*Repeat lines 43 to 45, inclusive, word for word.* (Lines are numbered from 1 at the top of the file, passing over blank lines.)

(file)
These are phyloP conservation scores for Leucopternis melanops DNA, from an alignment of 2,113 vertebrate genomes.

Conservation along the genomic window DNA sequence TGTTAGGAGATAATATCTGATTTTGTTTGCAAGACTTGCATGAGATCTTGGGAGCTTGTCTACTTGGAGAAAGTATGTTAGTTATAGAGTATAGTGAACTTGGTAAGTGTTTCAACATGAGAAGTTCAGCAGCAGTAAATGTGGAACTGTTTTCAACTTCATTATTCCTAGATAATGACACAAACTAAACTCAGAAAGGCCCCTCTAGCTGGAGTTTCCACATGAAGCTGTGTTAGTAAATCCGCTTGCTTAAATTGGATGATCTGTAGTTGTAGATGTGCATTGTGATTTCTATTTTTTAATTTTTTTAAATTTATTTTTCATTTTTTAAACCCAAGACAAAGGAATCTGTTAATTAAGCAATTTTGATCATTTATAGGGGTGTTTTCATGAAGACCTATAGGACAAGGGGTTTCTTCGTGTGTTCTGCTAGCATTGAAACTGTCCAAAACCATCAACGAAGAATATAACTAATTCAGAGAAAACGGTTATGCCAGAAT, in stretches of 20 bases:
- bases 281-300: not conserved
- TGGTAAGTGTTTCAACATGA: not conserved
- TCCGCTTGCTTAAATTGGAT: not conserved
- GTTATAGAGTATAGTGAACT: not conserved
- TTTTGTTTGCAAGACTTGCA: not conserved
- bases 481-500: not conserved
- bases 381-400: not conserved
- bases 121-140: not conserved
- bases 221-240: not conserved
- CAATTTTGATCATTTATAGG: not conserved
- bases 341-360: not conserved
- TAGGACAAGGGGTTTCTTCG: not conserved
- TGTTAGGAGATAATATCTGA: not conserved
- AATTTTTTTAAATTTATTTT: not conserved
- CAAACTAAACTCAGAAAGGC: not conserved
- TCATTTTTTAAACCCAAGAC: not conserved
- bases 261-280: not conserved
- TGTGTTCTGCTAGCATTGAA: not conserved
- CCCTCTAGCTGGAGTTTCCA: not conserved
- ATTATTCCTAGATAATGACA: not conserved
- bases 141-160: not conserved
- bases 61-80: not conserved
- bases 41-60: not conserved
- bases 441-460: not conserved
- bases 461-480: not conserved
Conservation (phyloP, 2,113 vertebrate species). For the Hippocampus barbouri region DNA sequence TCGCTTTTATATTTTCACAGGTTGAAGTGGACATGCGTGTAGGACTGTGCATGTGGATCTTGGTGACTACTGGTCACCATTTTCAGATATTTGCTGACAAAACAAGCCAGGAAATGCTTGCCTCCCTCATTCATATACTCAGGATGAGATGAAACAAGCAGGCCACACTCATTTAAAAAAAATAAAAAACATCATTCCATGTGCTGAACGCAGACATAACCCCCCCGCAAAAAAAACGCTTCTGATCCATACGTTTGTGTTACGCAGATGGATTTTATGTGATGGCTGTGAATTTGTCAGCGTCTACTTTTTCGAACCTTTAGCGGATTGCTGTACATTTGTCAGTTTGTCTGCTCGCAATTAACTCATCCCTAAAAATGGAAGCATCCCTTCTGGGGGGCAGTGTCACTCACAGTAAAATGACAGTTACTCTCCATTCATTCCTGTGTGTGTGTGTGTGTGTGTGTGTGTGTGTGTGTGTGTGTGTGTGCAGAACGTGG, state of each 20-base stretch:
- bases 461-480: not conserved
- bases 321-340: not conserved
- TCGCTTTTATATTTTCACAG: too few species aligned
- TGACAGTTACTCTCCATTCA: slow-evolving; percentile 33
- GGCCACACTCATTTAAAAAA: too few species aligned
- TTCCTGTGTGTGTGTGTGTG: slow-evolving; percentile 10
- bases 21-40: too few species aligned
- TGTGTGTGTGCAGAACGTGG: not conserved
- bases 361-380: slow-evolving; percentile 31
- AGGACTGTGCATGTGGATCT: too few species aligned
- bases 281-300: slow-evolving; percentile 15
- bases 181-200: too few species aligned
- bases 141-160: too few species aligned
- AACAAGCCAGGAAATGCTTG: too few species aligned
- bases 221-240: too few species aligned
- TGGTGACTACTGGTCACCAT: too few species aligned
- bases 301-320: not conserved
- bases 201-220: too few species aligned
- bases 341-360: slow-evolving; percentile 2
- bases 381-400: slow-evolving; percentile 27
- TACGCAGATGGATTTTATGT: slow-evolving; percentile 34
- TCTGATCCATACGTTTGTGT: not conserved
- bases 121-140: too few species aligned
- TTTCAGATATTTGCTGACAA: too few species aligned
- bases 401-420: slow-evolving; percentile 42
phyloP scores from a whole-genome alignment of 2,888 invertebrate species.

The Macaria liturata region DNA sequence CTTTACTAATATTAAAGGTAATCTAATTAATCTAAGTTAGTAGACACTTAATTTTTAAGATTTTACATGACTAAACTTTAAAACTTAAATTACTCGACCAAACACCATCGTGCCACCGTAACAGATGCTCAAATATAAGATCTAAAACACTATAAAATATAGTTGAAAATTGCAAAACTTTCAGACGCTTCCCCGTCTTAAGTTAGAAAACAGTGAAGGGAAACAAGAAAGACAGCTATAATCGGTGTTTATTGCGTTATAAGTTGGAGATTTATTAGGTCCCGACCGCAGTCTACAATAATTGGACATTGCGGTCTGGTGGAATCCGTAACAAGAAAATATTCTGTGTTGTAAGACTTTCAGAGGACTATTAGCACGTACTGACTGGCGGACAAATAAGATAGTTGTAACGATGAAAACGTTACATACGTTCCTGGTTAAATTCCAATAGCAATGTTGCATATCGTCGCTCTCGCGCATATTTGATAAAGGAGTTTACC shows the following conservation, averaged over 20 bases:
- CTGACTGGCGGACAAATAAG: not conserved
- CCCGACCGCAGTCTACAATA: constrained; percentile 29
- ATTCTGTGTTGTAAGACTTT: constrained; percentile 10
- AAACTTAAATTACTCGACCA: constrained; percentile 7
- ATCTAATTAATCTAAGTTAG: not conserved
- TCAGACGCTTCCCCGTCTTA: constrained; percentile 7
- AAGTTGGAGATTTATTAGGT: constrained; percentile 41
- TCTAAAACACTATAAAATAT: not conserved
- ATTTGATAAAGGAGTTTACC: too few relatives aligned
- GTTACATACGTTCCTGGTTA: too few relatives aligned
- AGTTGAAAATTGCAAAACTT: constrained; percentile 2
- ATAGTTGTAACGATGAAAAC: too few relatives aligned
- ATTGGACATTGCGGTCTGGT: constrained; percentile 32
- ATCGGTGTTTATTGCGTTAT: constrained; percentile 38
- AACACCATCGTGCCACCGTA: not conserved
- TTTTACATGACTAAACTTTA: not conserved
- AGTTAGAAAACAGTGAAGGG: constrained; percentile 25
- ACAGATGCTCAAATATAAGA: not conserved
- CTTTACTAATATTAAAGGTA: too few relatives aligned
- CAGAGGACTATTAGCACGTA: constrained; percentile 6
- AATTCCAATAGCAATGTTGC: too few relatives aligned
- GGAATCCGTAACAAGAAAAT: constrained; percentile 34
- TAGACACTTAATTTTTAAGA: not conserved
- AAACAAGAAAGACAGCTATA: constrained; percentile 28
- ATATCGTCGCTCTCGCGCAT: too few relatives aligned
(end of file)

- bases 221-240: too few species aligned
- TGGTGACTACTGGTCACCAT: too few species aligned
- bases 301-320: not conserved